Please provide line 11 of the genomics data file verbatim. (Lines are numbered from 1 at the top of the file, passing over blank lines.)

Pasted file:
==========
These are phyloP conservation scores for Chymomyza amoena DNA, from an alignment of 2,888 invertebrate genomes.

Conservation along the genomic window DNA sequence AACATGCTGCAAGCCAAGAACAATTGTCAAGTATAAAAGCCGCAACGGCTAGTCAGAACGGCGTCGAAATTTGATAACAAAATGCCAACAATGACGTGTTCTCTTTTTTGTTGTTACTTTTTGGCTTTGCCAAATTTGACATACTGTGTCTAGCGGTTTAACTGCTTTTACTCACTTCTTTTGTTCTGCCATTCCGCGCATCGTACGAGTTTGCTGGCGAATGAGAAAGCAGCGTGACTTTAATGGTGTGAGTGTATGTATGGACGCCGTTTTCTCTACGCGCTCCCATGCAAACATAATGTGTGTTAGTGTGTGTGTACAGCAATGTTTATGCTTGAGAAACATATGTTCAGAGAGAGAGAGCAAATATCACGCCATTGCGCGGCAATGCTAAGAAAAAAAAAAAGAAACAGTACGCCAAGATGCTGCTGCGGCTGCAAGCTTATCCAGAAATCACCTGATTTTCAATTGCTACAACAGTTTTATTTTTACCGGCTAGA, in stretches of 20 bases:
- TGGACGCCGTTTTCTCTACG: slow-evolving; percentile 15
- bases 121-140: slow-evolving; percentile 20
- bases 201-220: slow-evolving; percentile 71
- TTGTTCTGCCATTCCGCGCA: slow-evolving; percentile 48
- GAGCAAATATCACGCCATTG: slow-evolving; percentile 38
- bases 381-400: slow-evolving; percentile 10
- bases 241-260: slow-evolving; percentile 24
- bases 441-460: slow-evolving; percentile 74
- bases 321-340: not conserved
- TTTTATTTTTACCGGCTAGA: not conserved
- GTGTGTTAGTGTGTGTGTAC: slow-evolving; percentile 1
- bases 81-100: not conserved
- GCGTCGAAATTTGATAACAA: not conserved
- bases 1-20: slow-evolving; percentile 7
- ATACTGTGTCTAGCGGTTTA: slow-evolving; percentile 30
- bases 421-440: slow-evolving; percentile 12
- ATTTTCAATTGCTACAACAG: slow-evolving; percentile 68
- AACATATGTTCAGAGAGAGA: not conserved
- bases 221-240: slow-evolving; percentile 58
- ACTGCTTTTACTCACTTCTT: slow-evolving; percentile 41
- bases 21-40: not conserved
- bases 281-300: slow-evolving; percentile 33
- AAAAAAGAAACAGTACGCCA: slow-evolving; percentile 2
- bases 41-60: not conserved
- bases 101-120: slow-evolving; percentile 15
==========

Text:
- bases 321-340: not conserved